In 1898, Max Epstein founded a Chicago-based railcar leasing firm called the Atlantic Seaboard Dispatch. One of the first companies to lease specialty cars to railroads, Epstein's operation started with only 28 used cars. In 1902, the name was changed to German-American Car Co. In 1907, when the company owned a fleet of 400 cars, it opened repair and maintenance shops in East Chicago, Indiana; it then began to manufacture new steel tank cars in addition to leasing used ones. By 1916, when the company began to sell stock to the public and changed its name to General American Tank Car Corp., it had a fleet of 2,300 cars and annual revenues of about $3 million. By the 1920s, General American had become a leading producer of tank cars, including specialty cars lined with glass or nickel for the transportation of milk, acids, and other liquids. By the early 1920s, the company's plants at East Chicago and Warren, Ohio, were turning out 10,000 new cars a year, worth about $20 million. In 1933, when it owned a fleet of nearly 50,000 cars, the company changed its name to the General American Transportation Corp. By the 1940s, when about 3,000 men worked at the East Chicago plant, General American was the nation's leading lessor of railcars. By the beginning of the 1960s, annual revenues approached $250 million. Soon after changing its name to GATX Corp. in 1975, the company began to exit the car-manufacturing business. But GATX Corp. added to its traditional operations by leasing aircraft and setting up a large financial services division. By the end of the 1990s, GATX, still headquartered in Chicago, owned a fleet of nearly 90,000 railcars, employed about 6,000 people around the country, and had annual revenues of about $1.7 billion.

This entry is part of the Encyclopedia's Dictionary of Leading Chicago Businesses (1820-2000) that was prepared by Mark R. Wilson, with additional contributions from Stephen R. Porter and Janice L. Reiff.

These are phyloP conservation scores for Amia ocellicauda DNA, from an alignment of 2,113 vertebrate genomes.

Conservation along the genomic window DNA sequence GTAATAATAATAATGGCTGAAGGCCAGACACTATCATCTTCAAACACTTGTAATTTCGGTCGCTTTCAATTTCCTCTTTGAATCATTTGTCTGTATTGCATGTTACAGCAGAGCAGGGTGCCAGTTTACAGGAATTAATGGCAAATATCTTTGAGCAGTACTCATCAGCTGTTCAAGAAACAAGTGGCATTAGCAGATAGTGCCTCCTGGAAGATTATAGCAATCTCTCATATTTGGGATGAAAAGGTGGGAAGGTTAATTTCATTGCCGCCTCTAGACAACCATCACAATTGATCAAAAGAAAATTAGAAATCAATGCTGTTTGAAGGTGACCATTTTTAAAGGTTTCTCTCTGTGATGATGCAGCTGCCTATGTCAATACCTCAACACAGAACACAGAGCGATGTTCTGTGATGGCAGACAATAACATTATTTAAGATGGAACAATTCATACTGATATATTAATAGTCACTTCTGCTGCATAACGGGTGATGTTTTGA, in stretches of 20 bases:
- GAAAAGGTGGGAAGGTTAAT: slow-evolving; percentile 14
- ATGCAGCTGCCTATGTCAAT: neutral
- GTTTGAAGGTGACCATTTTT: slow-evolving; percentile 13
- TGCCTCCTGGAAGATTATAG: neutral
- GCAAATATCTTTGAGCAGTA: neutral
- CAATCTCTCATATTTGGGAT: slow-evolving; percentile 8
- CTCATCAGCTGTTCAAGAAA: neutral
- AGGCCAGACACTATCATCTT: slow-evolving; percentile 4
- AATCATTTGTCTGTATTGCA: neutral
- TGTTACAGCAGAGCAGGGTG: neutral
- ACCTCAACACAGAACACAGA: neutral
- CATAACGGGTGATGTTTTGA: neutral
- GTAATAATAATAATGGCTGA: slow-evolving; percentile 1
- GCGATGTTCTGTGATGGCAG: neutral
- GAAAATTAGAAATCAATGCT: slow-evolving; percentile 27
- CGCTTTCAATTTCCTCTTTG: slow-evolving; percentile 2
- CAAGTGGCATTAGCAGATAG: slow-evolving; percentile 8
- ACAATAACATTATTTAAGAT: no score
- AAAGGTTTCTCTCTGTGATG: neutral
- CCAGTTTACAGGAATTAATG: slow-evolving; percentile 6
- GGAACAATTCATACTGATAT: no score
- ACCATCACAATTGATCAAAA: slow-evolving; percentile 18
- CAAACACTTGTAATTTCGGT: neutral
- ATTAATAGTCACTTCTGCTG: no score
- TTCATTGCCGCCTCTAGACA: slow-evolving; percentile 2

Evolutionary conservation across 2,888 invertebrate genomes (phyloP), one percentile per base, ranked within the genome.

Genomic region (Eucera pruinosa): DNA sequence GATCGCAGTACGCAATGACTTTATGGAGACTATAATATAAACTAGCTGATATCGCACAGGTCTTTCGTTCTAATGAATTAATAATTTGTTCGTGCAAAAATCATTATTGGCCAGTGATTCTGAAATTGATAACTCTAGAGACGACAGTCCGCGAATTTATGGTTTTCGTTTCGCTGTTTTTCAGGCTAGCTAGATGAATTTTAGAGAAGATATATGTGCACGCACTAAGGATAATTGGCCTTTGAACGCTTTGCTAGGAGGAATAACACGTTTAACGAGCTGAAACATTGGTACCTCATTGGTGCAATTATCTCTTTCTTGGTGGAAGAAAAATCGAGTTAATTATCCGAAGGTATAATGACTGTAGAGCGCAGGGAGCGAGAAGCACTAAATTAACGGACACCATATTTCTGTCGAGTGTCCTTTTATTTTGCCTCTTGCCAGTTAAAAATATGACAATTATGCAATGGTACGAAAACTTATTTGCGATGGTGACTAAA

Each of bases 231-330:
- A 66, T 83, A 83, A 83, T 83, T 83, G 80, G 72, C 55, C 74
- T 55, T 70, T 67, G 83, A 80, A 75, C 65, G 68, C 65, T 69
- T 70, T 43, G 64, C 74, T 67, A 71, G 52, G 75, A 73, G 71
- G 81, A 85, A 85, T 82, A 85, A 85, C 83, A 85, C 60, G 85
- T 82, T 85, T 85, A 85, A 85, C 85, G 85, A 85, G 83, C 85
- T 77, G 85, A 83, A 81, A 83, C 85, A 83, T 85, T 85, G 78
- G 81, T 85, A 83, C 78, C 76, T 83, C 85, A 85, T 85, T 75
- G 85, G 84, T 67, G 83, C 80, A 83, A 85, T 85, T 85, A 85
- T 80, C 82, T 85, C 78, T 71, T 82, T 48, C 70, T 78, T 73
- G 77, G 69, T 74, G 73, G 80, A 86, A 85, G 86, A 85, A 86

The Electronic Encyclopedia of Chicago © 2005 Chicago Historical Society.
The Encyclopedia of Chicago © 2004 The Newberry Library. All Rights Reserved. Portions are copyrighted by other institutions and individuals. Additional information on copyright and permissions.


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 Post subject: Re: Are there any left?
PostPosted: Wed Mar 27, 2013 8:21 pm 

Joined: Fri Mar 05, 2010 3:41 am
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Location: Inwood, W.Va.
Well, I went and dug out my copy of "Freight Car Equipment of the Chesapeake & Ohio Railway, August 1, 1937," which is an "enhanced" reprint of a book the C&O made available to its freight customers "to acquaint our patrons with the various types of freight car equipment owned by the Chesapeake and Ohio Railway Company," as stated by J. W. King, General Superintendent of Transportation. Thanks due to the C&O Historical Society for this publication.

The cars in question come from Plate 28, for series 4000-5499. 4000 to 4499 were built by General American in 1936, 4500-4999 were built by Pullman-Standard in 1936 and 1937, and 5000-5499 were built by General American in 1937. In September of 1979, six cars remained in revenue service on the C&O portion of what was then Chessie System: 4061, 4253, 4271, 5084, 5264, and 5340.

"Notes: All cars in this series had Dreadnaught ends, as shown in the diagram, with the exception of series 5400-5499. These cars were equipped with Deco ends, which had a diamond-and-dot embossment pattern unlikely to be confused with anything else. Cars in series 5250-5499 had Creco side doors, as opposed to Youngstown doors on series 4000-4999 and Camel doors (similar to Youngstown in appearance) on series 5000-5249. The photograph of C&O 5400, below, illustrates the Creco doors and Deco ends."

From "Appendix C, Corrections, Updates, and Additions to the 1980 Edition"

"Plate 28: (series 4000-5499) Cars in series 4000-4400 and 5000-5499 were built with Viking corrugated roofs (these corrugations are barely visible in the Plate 28 photograph).

"Two hundred four cars from this series were transferred to the Baltimore and Ohio Railroad Company in 1964 (possibly through Railease, Inc.). They were relettered and renumbered to B&O series 169250-169376 and 169500-169576. Most of these cars were retired by 1978; one car survived until about the end of 1983.

"The remaining cars in C&O series 4000-5499 were retired by late 1984."

Brochures from a couple of model railroad equipment suppliers that illustrate some of the details not available in other photographs; the Sunshine Models are resin kits in HO scale, while the Rich Yoder cars are in brass in O scale:

http://www.sunshinekits.com/sunimages/sun18a.pdf

http://www.richyodermodels.com/rym_fc_co_boxcar5400.htm

wilkinsd wrote:
Like modelers, we often get obsessed with "one offs" or oddball cars. Some of the most realistic model railroad layouts I have seen made a big point to "model the ordinary." In one case, it was literally a sea of boxcar brown, with a few oddballs sprinkled in, like B&O Wagontops, but not too many.